**This is a work of nonfiction based on actual events that I have experienced firsthand; used with permission.
One of my most painful friendship breakups was with someone I met as an adult. We seemed to have a lot in common and got along great at first. But over time, it became apparent that we had very different values and lifestyles.
I felt like I was constantly walking on eggshells around her, afraid of saying or doing the wrong thing. The final straw came when she said something hurtful to me during a disagreement. I always knew that words could be as harmful, but this was the first time I truly understood how much damage they could do.
After that, I decided to end the friendship. It was hard, but it was necessary. And even though it hurt at the time, I know now that it was the right decision.
They say actions speak louder than words, but that’s not always true.
Words can hurt just as much as physical blows, and sometimes even more. After having such a painful experience with my friend, I became more intentional about what I say to people. I try to be mindful of my word choices, particularly when I’m upset or emotional.
Once you’ve said something hurtful to someone, they can’t un-hear it. The damage is done, and it can be tough to repair.
Words affect the body
I can still remember how my heart raced while I was reading the text message from my friend. Her words were harsh and void of love. They hit me like a ton of bricks, and I felt my entire body tense up.
At that moment, I realized that words could not only hurt our feelings but they can also affect our physical bodies. When we’re exposed to negativity, our body responds accordingly. Our heart rate increases, we start to sweat, and we may even feel like we can’t breathe.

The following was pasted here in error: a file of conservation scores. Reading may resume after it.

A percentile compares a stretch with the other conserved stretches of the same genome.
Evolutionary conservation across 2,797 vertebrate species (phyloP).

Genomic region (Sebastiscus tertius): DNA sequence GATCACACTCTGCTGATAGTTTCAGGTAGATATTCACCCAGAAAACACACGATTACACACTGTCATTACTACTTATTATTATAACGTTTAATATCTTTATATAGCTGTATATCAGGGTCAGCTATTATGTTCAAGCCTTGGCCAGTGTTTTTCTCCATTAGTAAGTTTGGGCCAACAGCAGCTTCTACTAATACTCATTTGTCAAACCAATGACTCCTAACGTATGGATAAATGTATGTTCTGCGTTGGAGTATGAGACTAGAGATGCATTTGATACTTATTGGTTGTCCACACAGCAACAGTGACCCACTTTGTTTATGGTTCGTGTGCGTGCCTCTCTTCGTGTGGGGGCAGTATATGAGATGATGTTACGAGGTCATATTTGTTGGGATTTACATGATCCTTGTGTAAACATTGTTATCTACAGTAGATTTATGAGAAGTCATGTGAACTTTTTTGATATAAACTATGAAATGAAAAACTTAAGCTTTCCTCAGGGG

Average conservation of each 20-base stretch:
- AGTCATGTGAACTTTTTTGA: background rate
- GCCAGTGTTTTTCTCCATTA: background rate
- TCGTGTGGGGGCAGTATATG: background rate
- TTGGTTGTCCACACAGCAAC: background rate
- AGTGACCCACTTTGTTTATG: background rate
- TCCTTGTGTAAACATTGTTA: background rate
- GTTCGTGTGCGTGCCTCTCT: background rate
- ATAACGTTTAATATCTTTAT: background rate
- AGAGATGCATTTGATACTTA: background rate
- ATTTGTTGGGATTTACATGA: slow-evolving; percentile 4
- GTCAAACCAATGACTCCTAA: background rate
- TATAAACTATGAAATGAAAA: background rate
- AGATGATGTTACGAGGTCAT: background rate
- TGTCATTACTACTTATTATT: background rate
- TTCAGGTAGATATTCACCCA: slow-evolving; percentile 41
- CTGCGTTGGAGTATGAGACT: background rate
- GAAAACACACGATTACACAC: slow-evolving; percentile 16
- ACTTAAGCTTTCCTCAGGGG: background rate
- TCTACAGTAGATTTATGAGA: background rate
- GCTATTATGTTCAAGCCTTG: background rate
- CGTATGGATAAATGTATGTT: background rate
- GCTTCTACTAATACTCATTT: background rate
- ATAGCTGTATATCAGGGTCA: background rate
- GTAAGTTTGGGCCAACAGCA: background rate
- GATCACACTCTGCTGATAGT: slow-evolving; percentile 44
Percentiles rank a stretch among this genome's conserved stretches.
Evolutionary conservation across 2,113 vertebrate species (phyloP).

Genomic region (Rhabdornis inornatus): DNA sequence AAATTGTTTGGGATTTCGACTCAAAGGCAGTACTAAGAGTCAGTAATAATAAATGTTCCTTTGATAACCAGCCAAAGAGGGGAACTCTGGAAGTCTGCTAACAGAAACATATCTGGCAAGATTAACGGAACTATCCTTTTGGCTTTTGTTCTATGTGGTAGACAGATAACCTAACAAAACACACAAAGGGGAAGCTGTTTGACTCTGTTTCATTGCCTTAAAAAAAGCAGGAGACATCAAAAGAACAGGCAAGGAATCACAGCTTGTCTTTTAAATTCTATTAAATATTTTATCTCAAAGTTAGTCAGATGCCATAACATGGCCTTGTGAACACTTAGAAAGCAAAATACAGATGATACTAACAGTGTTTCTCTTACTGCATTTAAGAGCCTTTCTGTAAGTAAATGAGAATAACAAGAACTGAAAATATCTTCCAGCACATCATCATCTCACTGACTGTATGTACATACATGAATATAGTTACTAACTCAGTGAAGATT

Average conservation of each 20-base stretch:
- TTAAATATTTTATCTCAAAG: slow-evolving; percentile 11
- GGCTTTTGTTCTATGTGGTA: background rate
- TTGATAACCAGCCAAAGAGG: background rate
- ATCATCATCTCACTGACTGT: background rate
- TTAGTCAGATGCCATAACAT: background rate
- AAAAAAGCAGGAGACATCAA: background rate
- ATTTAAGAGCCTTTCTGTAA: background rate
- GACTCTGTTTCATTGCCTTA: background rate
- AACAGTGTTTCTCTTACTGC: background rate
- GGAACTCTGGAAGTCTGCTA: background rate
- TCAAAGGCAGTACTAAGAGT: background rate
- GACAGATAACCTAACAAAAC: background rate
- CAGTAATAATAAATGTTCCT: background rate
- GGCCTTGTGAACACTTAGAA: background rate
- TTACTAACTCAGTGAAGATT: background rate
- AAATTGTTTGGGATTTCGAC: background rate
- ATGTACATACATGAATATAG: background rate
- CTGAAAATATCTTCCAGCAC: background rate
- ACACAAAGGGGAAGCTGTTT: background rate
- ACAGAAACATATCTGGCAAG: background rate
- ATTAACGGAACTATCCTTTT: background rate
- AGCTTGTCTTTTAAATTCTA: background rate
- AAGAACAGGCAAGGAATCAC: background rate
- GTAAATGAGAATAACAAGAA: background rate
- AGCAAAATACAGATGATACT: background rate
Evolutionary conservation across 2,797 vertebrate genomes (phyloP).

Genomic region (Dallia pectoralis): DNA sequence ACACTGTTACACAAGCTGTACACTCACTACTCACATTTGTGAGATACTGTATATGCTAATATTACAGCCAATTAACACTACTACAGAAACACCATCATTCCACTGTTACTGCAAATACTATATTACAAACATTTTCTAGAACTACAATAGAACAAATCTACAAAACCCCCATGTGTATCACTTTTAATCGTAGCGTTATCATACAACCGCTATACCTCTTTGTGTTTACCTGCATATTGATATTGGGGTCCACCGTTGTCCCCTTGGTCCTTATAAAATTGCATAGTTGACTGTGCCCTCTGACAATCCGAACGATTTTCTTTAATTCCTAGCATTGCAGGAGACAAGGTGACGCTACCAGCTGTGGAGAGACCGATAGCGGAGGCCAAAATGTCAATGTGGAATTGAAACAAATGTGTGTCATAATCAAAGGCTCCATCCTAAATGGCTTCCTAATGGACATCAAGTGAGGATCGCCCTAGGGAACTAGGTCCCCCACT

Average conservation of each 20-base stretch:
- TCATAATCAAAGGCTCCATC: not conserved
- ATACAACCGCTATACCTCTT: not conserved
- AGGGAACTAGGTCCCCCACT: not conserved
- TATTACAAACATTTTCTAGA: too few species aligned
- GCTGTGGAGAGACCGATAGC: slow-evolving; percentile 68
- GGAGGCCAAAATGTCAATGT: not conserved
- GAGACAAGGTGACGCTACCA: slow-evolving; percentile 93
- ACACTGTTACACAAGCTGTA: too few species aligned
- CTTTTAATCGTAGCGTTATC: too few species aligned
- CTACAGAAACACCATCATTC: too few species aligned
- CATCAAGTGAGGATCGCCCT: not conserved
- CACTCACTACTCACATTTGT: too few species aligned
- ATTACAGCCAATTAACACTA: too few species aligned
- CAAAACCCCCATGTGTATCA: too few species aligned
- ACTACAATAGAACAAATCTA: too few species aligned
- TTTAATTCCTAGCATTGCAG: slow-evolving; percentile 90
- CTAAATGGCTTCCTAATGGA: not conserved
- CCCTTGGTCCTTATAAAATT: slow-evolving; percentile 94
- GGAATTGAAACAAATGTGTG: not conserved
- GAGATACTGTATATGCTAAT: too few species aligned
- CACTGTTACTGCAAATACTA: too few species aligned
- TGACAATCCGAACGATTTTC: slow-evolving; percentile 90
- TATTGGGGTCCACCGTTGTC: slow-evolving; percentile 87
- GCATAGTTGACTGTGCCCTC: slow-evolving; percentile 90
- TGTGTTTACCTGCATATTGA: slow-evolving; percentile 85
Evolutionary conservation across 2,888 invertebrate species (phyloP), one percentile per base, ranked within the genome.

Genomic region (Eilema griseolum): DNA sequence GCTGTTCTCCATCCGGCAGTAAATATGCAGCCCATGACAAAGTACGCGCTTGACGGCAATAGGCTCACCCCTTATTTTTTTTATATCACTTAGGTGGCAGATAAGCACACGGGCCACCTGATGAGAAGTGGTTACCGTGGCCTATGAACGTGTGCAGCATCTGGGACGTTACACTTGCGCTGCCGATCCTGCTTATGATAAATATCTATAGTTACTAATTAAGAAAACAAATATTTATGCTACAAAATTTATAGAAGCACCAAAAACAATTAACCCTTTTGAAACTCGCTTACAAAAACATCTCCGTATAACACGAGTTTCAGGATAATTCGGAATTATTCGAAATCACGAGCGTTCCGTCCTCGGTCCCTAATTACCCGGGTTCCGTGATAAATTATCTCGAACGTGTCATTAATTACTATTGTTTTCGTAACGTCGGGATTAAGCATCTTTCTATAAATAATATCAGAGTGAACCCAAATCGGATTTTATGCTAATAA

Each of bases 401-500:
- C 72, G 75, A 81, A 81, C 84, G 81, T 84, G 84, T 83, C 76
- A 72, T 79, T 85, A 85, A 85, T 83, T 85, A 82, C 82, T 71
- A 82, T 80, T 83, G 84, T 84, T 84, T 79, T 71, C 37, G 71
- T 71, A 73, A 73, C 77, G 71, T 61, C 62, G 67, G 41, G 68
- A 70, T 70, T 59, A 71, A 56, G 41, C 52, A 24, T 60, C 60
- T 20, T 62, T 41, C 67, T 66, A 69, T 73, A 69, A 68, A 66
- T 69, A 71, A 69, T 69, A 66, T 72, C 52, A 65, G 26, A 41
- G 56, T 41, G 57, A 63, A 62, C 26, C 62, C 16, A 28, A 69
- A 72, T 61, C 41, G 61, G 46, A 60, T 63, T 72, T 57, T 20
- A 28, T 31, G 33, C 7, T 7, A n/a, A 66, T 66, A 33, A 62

A 2010 study published in Science Direct found that words perceived as painful or harmful cause the body to release stress hormones.
Stress hormones cause physical changes in the body, including an increased heart rate and elevation in blood pressure. Generally speaking, stress impacts every system in the body. In some cases, repeated spikes in stress hormones can even lead to migraines or stomach ulcers.
It’s essential to be mindful of the words we use, not just because we don’t want to hurt people but also because we don’t want to cause physical harm to ourselves or others.
Triggers are evidence of old pain
Unhealed pain is not benign. Sometimes we think we have dealt with something just because we haven’t thought about it in a while. But that doesn’t mean the hurt has gone away. It might be lurking just below the surface, waiting to be triggered by something someone says or does.
My friend and I had a difference of opinion, and on the surface, it seemed as if we were talking about the present, but what we were doing was rehashing old pain. It’s like when you get a cut on your finger. The cut eventually heals, but the pain comes rushing back if you bang it against something.
In the same way, our unhealed wounds can be triggered by seemingly innocuous things. That’s why we need to be aware of what’s going on to deal with the pain in a healthy way.
When we can recognize our triggers and deal with our old pain, we can create healthy relationships with others. We can also avoid causing pain to others by being intentional about our words.
What do you think? Have you ever experienced a situation where words have hurt you? How did you deal with it?
Do you think we need to be more mindful of our words? Why or why not?
I’d love to hear your thoughts in the comments below.